BEIJING (Reuters) – China’s retail sales fell in July, expecting modest growth as consumers in the world’s second-largest economy failed to shake up the fight for the coronavirus as the factory sector recovery struggled. to take the rhythm.
PHOTO PHOTO: People wear face masks as they are seen in a shopping mall following a coronavirus (COVID-19) outbreak in Beijing, China July 17, 2020. REUTERET / Thomas Peter
Asian markets retreated on Friday following the disappointing set of economic indicators, which raised concerns about the fragility of China’s emergence from the coronavirus.
China’s recovery was gaining momentum as the pandemic paralyzed much of the economy as demand for growth, government stimulus and surprisingly steady exports revived activity.
However, July data from the National Bureau of Statistics on Friday showed weaker-than-expected growth year-on-year for industrial output and prolonged retail sales fall to a seventh straight month. This was offset slightly by stronger property investments, which showed that the latest stimulus was supporting construction.
Some analysts attributed the loss of momentum in the economy to the torrential rains that have flooded southern China since June and several recent COVID-19 explosions that led to partial blockages.
“Although there may be a modest response to some investment activities if flooding subsides in the coming months, we expect the momentum of sequential recovery to weaken to H2,” Nomura analysts said in a note, citing factors such as declining demand. for pent-up, reduce the chances for more policy easing and rising US-China tensions.
Industrial production grew by 4.8% in July from a year earlier, in line with June growth, but less than a 5.1% growth forecast.
Retail sales fell 1.1% year-on-year, missing forecasts for a 0.1% increase and after falling 1.8% in June.
The decline in retail sales was wide based on clothing, cosmetics, home appliances and furniture all worsening by June.
A major exception was vehicle sales, which rose 12.3%, returning from a decline of 8.2% in June.
“Despite the narrowing of investment decline, consumption remained weak, highlighting the sustained economic shock from the coronavirus pandemic,” said Zhang Yi, chief economist at Zhonghai Shengrong Capital Management.
“Given that we are likely to see a COVID revival in the autumn and winter, it is not recommended that monetary policy be strengthened too early and fiscal policy remain insufficient.”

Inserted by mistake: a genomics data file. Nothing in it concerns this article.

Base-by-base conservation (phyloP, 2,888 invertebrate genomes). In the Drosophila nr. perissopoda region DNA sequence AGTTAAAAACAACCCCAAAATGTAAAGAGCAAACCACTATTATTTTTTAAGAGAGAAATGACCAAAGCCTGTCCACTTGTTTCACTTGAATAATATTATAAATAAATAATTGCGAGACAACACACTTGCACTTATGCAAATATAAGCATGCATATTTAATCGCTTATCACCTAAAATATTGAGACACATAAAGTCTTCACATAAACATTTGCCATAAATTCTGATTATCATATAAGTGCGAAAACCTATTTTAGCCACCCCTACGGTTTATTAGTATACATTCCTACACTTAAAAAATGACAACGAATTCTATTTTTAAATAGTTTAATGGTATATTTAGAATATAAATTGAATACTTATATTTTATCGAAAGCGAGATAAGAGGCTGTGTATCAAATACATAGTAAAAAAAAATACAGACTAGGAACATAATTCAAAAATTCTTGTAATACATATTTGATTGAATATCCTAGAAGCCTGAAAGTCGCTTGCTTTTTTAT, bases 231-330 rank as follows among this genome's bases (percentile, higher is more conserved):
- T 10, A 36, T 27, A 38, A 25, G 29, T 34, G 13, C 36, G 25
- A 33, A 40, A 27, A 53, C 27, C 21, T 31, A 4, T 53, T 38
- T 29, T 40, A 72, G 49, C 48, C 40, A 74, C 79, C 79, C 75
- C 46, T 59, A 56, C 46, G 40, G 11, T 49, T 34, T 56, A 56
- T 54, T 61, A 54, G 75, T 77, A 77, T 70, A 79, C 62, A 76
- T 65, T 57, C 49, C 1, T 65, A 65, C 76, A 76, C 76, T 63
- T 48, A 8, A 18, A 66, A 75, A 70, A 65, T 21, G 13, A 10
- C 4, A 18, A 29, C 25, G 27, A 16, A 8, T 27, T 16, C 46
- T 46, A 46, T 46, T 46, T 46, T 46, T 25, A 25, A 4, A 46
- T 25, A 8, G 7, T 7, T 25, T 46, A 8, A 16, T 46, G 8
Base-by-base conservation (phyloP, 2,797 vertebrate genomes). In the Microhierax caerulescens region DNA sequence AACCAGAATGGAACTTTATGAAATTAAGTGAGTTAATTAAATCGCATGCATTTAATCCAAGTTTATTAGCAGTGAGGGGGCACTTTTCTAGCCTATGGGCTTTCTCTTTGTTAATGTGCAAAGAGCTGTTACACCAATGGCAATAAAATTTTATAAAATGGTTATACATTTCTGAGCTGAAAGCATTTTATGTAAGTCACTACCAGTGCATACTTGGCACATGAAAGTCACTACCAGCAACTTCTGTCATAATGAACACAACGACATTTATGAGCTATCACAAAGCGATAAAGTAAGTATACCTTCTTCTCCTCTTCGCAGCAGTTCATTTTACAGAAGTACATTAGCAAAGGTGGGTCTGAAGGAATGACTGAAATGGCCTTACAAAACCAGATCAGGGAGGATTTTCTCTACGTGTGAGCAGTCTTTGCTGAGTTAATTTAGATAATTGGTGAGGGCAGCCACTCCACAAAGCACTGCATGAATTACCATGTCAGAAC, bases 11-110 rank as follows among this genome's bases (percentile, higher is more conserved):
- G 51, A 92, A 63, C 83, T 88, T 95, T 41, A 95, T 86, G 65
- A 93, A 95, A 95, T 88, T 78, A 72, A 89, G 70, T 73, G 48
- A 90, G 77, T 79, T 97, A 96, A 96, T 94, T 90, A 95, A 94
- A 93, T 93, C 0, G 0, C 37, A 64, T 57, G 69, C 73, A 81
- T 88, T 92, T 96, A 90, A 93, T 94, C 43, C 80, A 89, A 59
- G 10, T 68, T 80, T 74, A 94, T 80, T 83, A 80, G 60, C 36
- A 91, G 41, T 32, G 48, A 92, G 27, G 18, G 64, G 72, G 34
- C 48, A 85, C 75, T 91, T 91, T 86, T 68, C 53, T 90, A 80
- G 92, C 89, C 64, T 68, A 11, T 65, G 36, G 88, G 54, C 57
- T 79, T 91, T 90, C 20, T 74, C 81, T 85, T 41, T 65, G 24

China-wide nationwide unemployment rate, based on the study, remained at 5.7%, the same as in June.
INVESTMENT SPOT BRIGHT
However, the aid to recover was the investment, which was driven by rapid expansion in the property sector, with analysts expecting infrastructure spending to accelerate in the coming months on the part of government support.
China’s economy returned to growth in the second quarter after a deep decline earlier in the year, but the sudden weakness in domestic consumption has slowed the moment.
Fixed asset investments fell 1.6% in January-July from the same period last year, in line with expectations, but slower than a 3.1% decline in the first half of the year.
July property investments grew to the fastest clip since April last year, backed by strong construction activity and easier lending. New house prices rose at a slightly slower pace in July than a month ago.
Investment in infrastructure, a strong driver of growth, fell 1.0% year-on-year, eased by a 2.7% decline in the first half.
“After the floods are over, I believe reconstruction work for the affected areas will boost fixed asset investment and industrial production,” said Iris Pang, chief economist for Greater China at ING.
Another major risk is the increasingly tense relationship between the US and China ahead of the US presidential election in November, which analysts say has prompted Beijing to focus on growth driven by the country.
“Changes in US-China relations definitely have an impact on China as well as the United States,” statistics office spokesman Fu Linghui told a news conference.
“We still hope to maintain equal and mutually beneficial development (in relationships).”
Additional reporting by Colin Qian; Edited by Sam Holmes